Agent Orange benefit screening process scrutinized in Congress

By FRANK MATT | McClatchy Washington Bureau | Published: April 2, 2016

WASHINGTON (Tribune News Service) — The House Committee on Veterans’ Affairs is looking into whether a contractor thoroughly reviewed the files of Vietnam veterans who might deserve benefits for illnesses linked to exposure to Agent Orange.

A contractor that prescreens veteran files for evidence of those illnesses often spent just minutes reviewing each file, internal company documents show.

The contractor, QTC Medical Services, reviewed files for 160,000 veterans. The company was paid approximately $300 for every file reviewed under 2 inches thick and $350 for files more than 2 inches thick.

An unsealed lawsuit and contract documents obtained by McClatchy shed light on the contractor’s prescreening process.

The suit alleges that QTC — a Lockheed Martin company — did not give its employees the necessary training to spot evidence of illnesses linked to Agent Orange and pressured employees to work at a pace that made it impossible to thoroughly review the file.

“This lawsuit raises a number of serious questions,” said Rep. Jeff Miller, R-Fla., chairman of the House Committee on Veterans’ Affairs, in a statement to McClatchy. “Every veteran’s VA claim deserves a thorough and objective review. Our investigation will continue until we are satisfied that’s the case in this situation.”

QTC Medical Services and Lockheed Martin, citing ongoing litigation, declined to comment.

Agent Orange benefits are a moving target for the Department of Veterans Affairs. An ongoing class-action lawsuit — Nehmer v. Department of Veterans Affairs — requires the VA to review old veteran claims when new illnesses are linked to Agent Orange exposure.

That gives veterans who were previously denied benefits an updated review.

QTC reviewed 65,000 files for ischemic heart disease, Parkinson’s disease and hairy cell leukemia potentially linked to herbicide exposure in Vietnam, as well as 95,000 files for peripheral neuropathy. Only the files flagged by QTC as potentially eligible were sent back to the VA for a final decision.

The National Veterans Legal Services Program, who filed the class-action suit, told McClatchy that since 2010, it has identified more than 1,600 cases in which the VA failed to recognize and pay the required retroactive Agent Orange compensation, resulting in an additional $42 million being paid to veterans and their survivors.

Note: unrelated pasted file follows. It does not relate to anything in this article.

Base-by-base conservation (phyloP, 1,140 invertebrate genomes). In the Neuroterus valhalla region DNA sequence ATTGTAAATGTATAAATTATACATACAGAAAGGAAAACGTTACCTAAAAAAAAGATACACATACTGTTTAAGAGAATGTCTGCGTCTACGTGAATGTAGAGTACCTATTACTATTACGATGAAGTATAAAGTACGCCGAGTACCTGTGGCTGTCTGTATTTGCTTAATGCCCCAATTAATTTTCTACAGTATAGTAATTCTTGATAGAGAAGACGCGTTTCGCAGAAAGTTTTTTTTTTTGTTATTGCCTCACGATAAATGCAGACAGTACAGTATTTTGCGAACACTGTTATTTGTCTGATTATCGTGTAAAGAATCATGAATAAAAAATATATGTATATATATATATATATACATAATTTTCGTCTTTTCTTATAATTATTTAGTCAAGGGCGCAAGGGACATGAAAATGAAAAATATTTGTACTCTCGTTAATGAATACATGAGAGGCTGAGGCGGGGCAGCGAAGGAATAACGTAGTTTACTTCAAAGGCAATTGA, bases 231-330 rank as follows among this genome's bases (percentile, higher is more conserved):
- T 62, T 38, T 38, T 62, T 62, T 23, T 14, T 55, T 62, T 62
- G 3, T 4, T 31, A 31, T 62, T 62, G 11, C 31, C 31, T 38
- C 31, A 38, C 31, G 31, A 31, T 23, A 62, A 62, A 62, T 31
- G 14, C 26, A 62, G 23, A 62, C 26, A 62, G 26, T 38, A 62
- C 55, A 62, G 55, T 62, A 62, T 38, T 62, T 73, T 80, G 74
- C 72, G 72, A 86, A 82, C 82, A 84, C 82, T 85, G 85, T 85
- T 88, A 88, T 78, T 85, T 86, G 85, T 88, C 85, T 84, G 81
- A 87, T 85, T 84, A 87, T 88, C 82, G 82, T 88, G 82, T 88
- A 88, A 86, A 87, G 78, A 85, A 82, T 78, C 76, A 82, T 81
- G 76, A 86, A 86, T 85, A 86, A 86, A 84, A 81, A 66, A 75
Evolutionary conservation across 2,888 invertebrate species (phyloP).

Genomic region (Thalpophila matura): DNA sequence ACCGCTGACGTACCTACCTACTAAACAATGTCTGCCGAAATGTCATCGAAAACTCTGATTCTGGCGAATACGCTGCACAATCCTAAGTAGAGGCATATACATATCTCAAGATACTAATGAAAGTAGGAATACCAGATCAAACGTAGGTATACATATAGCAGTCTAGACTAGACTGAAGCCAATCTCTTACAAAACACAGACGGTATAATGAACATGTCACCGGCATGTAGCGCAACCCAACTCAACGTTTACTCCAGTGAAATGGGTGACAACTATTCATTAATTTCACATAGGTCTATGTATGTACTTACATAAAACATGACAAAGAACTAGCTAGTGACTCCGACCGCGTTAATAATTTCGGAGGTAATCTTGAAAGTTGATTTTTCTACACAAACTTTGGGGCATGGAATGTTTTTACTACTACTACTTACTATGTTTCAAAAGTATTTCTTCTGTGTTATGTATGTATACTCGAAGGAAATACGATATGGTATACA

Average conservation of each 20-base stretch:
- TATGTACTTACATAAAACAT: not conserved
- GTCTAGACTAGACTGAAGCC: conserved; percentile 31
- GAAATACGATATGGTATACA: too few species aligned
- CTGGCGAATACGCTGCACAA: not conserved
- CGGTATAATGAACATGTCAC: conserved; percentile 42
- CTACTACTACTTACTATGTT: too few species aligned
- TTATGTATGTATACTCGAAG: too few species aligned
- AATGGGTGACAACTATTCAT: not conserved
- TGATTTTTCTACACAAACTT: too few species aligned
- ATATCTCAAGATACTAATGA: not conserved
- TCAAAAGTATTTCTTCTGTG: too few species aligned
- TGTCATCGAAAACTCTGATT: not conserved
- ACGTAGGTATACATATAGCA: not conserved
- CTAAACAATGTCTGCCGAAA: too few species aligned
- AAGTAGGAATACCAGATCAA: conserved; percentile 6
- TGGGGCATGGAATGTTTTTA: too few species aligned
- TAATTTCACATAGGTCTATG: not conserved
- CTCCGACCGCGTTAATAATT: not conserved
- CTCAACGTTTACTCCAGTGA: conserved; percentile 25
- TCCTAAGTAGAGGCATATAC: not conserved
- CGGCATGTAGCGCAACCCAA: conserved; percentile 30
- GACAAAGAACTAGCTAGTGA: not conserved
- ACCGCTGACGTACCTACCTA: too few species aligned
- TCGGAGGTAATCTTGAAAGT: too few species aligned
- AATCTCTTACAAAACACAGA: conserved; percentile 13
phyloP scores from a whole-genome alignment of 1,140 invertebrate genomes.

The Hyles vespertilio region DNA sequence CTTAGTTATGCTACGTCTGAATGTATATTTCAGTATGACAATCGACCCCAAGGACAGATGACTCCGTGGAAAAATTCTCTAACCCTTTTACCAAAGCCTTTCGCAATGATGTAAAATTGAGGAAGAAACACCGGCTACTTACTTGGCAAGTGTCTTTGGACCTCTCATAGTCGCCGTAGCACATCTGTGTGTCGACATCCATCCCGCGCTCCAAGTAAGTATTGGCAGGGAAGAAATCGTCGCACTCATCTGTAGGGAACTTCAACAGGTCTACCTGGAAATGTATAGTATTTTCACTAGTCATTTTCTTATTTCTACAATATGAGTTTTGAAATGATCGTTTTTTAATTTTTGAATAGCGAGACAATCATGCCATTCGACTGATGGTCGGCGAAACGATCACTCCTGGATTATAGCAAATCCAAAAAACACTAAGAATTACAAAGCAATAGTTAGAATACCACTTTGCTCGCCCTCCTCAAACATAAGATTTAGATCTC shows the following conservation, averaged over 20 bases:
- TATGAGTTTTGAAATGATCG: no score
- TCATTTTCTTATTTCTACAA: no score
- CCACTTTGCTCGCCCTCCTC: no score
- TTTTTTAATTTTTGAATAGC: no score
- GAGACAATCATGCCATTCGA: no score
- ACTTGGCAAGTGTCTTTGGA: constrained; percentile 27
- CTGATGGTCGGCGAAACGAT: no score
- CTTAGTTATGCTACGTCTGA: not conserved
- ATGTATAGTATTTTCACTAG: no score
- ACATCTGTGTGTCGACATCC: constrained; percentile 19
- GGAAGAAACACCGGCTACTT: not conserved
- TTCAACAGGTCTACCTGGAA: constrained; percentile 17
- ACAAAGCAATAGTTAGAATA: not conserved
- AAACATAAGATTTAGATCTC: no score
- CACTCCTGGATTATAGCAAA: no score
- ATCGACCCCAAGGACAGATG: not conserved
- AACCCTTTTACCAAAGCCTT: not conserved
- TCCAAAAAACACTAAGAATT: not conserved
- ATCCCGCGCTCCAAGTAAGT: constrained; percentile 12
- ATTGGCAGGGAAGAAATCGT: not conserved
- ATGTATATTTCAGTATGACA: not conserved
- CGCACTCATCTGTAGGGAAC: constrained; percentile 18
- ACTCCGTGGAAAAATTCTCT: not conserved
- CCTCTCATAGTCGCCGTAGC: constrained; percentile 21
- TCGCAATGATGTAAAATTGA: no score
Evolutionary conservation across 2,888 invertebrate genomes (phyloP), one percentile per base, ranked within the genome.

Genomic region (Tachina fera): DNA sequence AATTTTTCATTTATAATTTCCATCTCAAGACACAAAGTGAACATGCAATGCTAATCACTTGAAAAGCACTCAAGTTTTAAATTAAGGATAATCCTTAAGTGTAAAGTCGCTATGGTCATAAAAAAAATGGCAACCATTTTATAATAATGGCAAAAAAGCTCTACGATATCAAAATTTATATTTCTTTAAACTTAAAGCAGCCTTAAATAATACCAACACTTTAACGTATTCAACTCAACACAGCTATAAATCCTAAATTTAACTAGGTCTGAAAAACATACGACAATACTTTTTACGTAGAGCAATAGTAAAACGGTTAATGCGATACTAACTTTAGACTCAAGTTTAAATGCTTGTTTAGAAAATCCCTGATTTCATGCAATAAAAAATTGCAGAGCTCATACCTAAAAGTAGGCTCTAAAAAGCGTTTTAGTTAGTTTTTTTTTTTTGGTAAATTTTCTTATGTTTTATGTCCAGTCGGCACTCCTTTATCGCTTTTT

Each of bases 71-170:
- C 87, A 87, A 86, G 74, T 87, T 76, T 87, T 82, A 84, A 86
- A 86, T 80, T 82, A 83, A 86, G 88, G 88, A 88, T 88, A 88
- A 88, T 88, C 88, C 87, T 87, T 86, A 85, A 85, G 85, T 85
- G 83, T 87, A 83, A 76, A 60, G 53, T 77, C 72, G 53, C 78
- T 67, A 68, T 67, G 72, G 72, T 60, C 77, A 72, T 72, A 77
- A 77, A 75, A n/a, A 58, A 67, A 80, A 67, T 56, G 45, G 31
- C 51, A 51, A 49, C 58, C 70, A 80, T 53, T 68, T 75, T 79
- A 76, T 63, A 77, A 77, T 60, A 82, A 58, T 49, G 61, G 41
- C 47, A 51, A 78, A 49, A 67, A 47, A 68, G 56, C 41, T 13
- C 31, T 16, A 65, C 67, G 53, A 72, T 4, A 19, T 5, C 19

Barton Stichman, NVLSP’s joint executive director, said the program is paying close attention to the allegations against QTC to see if prescreening is where veterans are falling through the cracks.

“If the contract or QTC did not ensure a process that was compliant with the Nehmer Court Orders, then the cases that were not flagged by QTC would have to be reviewed again.” Stichman said.

The lawsuit against QTC, brought by former claims file analyst David Vatan, was dismissed on grounds that Vatan did not know the terms of the contract, so whatever evidence he presented about how QTC performed the reviews, he could not prove the company misrepresented its work. Vatan and his attorneys have appealed.

McClatchy obtained the full contract with QTC through a Freedom of Information Act request.

QTC’s contract stipulates the company must train its employees before they review files for Agent Orange-related conditions based on a guide provided by the VA. Vatan’s lawsuit alleges he and other analysts were not formally trained and were never given the VA’s training guide.

Instead, analysts were given a “reference manual” from QTC that omits much of the background information on relevant medical conditions included in the VA’s guide, as well as details about what supporting evidence for benefit eligibility might look like in a veteran’s file.

The contract also states that QTC must review each veteran’s entire file.

But QTC’s reference guide permits analysts to abbreviate the process, using summaries of prior benefit decisions printed on colored sheets of paper.

QTC’s senior vice president of operations, Dr. Margie Shahani, testified to Congress in 2008 that it would take a qualified analyst 60 to 90 minutes to review each claim file, an equivalent of seven or eight files per day.

Internal documents show QTC’s analysts worked much faster under a competitive performance rating system. Some analysts averaged nearly 30 claims per day and those who reviewed fewer than 12 to 15 were reprimanded for poor performance.

In the response to Vatan’s complaint, Lockheed Martin’s lawyers argued the contract did not spell out how much time they should spend on each file. “There is nothing inherently wrong with QTC encouraging people to work quickly,” the motion reads.

When one of his colleagues reported reviewing 50 files in a day, Vatan complained to a Lockheed Martin ethics officer. Vatan pointed out that 50 files a day would leave the analyst just 12 minutes per file if he or she worked two hours of overtime and took no breaks. “It takes 10-12 minutes for an experienced (analyst) to process one file in the computer system alone,” Vatan said. “How was the review conducted?’

Both the Department of Justice and the VA Office of the Inspector General investigated the allegations in the lawsuit, but neither chose to intervene and neither would comment on their investigation.

In fiscal year 2015, QTC’s various contracts with the Department of Veterans Affairs exceeded $175 million.


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